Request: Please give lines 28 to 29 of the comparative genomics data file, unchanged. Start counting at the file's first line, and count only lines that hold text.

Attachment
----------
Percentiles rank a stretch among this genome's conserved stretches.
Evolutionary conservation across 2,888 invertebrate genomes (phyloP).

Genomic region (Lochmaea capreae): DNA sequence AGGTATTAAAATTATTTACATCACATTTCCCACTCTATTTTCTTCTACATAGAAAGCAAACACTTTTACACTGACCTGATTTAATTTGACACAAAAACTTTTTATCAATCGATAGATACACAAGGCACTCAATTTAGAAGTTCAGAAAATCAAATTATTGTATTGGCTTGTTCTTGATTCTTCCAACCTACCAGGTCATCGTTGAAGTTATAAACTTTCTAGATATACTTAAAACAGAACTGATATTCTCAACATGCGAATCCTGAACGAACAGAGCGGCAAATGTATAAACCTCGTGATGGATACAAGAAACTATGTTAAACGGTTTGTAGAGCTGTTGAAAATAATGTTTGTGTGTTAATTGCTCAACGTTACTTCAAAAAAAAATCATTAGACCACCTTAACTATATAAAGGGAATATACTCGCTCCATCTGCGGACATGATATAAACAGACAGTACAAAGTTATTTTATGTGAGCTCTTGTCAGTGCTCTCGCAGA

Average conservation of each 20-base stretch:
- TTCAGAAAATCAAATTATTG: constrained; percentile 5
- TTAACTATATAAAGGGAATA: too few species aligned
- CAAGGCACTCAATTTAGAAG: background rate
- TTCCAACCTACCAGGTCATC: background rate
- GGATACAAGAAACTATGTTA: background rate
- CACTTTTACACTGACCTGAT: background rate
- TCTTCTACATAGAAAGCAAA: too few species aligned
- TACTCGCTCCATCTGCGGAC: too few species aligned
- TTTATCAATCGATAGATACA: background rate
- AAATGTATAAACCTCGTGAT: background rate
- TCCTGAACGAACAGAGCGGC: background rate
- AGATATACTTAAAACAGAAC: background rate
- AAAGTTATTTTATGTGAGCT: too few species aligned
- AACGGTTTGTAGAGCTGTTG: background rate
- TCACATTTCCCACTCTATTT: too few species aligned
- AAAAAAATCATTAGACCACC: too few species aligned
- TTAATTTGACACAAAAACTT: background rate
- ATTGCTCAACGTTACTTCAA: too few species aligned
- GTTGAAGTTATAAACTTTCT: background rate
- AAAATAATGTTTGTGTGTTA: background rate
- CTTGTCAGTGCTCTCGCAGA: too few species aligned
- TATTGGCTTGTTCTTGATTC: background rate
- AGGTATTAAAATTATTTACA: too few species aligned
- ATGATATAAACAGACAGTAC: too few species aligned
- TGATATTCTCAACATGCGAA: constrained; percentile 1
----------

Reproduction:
- ATGATATAAACAGACAGTAC: too few species aligned
- TGATATTCTCAACATGCGAA: constrained; percentile 1